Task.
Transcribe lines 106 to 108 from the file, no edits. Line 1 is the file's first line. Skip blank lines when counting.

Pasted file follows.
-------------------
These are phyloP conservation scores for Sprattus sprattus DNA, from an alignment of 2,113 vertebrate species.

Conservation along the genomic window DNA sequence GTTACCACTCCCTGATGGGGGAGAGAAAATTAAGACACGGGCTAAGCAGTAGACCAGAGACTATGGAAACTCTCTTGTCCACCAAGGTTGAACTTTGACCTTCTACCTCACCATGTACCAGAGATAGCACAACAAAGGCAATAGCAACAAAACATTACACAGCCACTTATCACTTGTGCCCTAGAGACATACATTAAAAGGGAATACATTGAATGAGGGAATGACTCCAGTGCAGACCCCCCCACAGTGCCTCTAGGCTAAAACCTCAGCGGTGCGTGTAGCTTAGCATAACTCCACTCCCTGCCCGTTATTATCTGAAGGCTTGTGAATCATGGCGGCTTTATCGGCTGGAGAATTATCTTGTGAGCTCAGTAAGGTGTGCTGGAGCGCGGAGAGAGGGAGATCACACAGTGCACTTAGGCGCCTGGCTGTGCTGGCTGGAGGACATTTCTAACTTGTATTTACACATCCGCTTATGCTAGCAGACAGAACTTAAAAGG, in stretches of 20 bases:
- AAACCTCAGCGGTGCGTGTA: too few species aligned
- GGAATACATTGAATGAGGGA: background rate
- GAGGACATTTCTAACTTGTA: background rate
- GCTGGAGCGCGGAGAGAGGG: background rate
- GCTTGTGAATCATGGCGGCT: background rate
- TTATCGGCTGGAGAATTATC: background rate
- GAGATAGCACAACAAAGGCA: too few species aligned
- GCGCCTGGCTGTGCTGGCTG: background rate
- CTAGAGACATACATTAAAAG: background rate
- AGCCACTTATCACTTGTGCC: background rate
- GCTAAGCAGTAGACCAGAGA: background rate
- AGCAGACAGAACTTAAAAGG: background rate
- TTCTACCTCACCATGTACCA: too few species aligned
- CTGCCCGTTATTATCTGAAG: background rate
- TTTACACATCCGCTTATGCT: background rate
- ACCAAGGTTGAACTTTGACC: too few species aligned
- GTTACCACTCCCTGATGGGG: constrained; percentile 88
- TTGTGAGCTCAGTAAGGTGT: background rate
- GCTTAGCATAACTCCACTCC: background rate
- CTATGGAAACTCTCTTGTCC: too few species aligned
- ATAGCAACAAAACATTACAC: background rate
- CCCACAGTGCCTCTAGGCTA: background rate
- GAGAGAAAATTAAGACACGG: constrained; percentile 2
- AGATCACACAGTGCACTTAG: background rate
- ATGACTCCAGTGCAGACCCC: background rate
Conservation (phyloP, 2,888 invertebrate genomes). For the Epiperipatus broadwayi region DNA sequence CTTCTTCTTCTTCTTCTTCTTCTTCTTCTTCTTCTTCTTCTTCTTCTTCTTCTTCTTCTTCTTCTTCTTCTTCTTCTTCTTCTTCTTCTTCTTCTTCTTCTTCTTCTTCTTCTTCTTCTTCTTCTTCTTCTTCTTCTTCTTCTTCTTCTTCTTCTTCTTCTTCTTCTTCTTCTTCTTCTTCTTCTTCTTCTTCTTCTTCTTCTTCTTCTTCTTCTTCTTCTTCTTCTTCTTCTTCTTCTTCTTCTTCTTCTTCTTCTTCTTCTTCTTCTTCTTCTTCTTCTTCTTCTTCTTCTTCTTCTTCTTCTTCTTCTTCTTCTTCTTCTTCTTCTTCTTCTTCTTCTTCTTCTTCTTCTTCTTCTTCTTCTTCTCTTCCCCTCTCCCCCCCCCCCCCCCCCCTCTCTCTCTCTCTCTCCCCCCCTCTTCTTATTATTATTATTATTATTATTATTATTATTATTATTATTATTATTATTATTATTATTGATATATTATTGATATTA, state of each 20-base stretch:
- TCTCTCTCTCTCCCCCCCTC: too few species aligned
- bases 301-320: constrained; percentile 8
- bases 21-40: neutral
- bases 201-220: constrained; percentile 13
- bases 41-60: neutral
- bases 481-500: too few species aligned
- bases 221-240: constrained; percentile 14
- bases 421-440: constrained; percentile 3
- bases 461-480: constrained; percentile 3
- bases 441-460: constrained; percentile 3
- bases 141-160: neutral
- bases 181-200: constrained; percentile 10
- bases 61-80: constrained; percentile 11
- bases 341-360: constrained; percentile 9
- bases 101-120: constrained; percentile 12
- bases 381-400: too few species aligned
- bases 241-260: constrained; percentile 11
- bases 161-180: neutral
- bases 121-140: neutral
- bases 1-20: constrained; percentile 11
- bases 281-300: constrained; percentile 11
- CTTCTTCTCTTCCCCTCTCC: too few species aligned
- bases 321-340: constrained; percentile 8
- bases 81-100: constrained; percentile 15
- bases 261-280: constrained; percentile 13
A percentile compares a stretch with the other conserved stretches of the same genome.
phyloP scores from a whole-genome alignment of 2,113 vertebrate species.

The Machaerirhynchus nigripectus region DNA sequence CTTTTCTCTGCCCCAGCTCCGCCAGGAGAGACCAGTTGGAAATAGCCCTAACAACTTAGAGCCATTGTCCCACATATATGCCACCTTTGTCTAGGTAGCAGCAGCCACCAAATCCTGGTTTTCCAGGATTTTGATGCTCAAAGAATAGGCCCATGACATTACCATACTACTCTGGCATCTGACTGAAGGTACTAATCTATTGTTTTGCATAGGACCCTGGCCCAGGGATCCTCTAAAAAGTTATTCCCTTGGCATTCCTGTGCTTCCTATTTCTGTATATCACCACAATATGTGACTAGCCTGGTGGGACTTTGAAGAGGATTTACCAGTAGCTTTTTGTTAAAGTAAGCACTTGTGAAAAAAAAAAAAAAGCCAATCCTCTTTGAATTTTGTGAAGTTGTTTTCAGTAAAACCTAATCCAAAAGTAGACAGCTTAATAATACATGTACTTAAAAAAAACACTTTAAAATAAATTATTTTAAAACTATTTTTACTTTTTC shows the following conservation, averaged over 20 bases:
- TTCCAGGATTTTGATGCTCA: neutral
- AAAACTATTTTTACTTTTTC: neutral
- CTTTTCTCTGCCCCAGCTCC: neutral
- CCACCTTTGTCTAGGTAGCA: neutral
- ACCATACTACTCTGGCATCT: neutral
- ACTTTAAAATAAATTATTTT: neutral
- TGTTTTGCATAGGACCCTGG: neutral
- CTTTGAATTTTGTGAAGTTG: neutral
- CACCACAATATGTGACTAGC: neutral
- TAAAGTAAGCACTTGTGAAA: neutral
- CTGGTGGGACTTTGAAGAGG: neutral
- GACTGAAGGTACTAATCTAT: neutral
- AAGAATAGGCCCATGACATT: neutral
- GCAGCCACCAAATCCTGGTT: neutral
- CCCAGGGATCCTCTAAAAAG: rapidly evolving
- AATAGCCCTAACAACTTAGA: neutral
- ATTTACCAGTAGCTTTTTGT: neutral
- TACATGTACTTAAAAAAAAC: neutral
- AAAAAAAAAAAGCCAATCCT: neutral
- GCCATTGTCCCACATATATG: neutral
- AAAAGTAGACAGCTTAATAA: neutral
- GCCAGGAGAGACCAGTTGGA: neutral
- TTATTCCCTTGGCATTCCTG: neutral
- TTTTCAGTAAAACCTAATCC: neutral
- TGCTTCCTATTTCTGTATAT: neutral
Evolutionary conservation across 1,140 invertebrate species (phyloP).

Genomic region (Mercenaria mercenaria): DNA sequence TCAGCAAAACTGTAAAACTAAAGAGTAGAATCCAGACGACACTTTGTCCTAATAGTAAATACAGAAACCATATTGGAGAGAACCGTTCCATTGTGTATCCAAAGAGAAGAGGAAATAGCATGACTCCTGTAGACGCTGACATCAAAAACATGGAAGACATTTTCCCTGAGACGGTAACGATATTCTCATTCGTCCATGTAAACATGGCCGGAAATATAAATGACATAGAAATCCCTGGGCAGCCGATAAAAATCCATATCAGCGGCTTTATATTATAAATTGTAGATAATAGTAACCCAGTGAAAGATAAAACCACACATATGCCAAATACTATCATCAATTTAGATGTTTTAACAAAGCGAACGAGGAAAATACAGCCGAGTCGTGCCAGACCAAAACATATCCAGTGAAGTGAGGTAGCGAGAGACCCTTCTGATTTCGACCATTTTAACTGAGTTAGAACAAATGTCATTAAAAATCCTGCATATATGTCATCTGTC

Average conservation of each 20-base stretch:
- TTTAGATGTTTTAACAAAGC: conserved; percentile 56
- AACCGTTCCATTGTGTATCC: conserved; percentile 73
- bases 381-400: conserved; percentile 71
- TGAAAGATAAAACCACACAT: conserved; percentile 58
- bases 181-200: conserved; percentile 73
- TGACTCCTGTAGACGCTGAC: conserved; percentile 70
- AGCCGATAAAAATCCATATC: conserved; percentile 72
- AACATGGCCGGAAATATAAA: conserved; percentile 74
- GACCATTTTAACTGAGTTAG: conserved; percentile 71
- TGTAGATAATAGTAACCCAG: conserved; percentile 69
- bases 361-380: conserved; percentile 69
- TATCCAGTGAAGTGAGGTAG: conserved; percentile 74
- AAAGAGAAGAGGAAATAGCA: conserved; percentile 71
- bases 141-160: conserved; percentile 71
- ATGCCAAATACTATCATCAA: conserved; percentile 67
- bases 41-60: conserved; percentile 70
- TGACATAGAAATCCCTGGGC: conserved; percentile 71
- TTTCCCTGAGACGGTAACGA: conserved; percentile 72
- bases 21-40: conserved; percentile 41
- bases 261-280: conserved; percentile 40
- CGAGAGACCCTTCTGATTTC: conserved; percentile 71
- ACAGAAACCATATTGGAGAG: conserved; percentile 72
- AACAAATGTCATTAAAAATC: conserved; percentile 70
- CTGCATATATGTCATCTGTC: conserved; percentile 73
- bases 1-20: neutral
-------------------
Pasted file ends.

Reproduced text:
- ACAGAAACCATATTGGAGAG: conserved; percentile 72
- AACAAATGTCATTAAAAATC: conserved; percentile 70
- CTGCATATATGTCATCTGTC: conserved; percentile 73